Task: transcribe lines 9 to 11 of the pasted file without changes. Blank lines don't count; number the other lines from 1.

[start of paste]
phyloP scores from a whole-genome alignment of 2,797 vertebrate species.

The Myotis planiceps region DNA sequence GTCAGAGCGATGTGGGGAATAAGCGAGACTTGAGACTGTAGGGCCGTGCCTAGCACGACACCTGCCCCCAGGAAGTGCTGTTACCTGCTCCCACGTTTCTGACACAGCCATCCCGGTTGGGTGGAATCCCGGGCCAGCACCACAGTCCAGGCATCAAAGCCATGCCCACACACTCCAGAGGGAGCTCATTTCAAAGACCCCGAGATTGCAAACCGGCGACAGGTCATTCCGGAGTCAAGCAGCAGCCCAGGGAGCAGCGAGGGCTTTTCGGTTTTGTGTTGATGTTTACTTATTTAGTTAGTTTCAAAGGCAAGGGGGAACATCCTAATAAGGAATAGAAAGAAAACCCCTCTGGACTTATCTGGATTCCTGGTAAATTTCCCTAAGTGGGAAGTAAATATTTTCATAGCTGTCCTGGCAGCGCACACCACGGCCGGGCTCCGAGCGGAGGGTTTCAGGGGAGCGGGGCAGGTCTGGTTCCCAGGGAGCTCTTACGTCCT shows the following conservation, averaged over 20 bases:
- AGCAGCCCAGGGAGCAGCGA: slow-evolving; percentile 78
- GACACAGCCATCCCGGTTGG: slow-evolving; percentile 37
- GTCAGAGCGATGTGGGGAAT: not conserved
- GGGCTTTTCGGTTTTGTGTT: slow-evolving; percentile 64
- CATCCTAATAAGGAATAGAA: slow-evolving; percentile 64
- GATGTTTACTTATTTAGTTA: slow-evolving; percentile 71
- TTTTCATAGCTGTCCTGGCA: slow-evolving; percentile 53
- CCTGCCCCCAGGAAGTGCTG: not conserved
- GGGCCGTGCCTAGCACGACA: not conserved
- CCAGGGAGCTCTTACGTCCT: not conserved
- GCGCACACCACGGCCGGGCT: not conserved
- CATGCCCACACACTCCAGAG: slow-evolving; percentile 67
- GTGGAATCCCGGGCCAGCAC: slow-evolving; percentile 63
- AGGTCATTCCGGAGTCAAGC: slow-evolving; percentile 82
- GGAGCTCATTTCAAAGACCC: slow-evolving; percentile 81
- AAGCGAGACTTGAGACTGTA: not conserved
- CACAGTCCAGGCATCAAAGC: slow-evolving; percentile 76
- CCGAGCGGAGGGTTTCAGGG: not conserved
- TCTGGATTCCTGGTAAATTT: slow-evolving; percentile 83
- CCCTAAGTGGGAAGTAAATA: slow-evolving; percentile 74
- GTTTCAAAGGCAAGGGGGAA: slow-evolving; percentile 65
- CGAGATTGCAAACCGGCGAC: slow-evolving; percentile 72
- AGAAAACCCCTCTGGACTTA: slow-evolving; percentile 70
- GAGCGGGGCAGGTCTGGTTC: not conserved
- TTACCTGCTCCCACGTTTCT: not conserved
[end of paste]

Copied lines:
- TTTTCATAGCTGTCCTGGCA: slow-evolving; percentile 53
- CCTGCCCCCAGGAAGTGCTG: not conserved
- GGGCCGTGCCTAGCACGACA: not conserved